Spanish professor recalls his survival of WWII, bombings and poverty

Sixteen years ago, Zhiyuan Chen, a Spanish professor, came to Boone, N.C. after leaving his teaching position from the University of Kansas.

But prior to that, Chen lived in China until 1986 where he lived through the end of World War II, bombings and poverty.

Chen was born in the town of Kunming in Southwest China, during World War Two in 1942. A year Chen referred to as “one of the most difficult times in the world.”

“The Japanese army bombed the city from time to time and my father carried me whenever there was an alarm,” Chen said. “We had to escape to the caves to avoid the bombing of the Japanese Air Force.”

Chen said he also remembers living in humble conditions as a result of the horrible economic situation.

But he said he can recall being happy especially around Tshinghua University students, in Beijing, China.

After WWII was over, Chen’s family moved to Beijing, which was part of Nationalist China led by Chiang Kai-shek.

The corrupt government caused horrific inflation and left the people in extreme poverty, Chen said.

“In 1948, if you wanted 100 kilos of rice you needed 300 kilos of money,” Chen said. “My father had a high salary compared to the common people but we lived a humble life. The common people were very poor.”

Even as a member of a more privileged family, Chen said he suffered from hunger.

In 1949, the Communist Army occupied Beijing as part of its mission to take over all of China. It was a peaceful occupation, Chen said he even recalls playing with some of the communist soldiers as a 5-year-old boy.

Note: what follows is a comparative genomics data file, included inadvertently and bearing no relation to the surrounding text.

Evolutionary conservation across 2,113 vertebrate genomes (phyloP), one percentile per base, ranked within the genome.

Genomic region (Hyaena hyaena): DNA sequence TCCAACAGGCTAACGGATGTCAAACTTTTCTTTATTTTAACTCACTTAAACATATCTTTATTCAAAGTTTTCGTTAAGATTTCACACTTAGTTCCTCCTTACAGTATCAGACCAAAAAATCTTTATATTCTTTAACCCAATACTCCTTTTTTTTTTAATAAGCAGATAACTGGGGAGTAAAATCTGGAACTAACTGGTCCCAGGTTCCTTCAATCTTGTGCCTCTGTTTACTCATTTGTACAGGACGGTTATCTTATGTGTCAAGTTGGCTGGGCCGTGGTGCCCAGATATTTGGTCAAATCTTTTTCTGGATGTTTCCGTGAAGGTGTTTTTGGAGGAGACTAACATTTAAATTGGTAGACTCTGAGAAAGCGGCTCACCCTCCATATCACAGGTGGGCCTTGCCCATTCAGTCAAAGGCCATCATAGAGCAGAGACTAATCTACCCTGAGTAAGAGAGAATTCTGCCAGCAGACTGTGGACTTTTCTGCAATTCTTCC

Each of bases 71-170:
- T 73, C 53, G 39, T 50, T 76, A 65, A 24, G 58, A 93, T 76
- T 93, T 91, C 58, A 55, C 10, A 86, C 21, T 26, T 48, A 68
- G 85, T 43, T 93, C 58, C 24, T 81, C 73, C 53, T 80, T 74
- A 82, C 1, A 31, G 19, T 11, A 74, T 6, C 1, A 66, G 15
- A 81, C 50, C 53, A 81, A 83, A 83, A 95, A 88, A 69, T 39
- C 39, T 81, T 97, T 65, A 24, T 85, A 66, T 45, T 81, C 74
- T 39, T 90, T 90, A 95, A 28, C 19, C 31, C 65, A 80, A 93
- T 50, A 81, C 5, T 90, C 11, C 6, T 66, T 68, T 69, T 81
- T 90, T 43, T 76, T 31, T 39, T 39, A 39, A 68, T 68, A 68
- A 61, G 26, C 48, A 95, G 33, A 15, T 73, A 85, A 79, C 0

The peace was interrupted when Chiang Kai-shek, in an effort to maintain power, started bombing the university just outside the city.

“That I remember because we had a beautiful house on the campus near a lake and I remember a big bomb dropped in the lake,” Chen said.

The bomb didn’t explode, Chen said, but it gave everybody a scare.

Life improved a lot after 1949, Chen said, which he credits the communists for.

Chen was a part of the first group of students selected to study abroad from China after the country started to reform, establishing the Open Door Policy in 1980. This allowed him to leave the country of China for the first time, he said.

He studied at the National University of Mexico where he earned his first masters degree in two and a half years. He then returned to China to teach as a professor as well as work as a translator and interpreter.

Now, beyond teaching his class, Chen runs a program with the Mexican Ministry of Public Education. He takes students from Appalachian and brings them to Mexico where they teach English as a second language.

“It is great to have a Spanish linguist coming from a diverse international background,” Benito del Pleigo, a fellow Spanish professor, said.

Spanish professor Ben Souza, said he remembers Chen giving him a walking visit of Appalachian when he first came.

“It was interesting,” Souza said. “He was very nice and actually, has quite a sense of humor.”


Story: STEPHANIE SANSOUCY, Intern News Reporter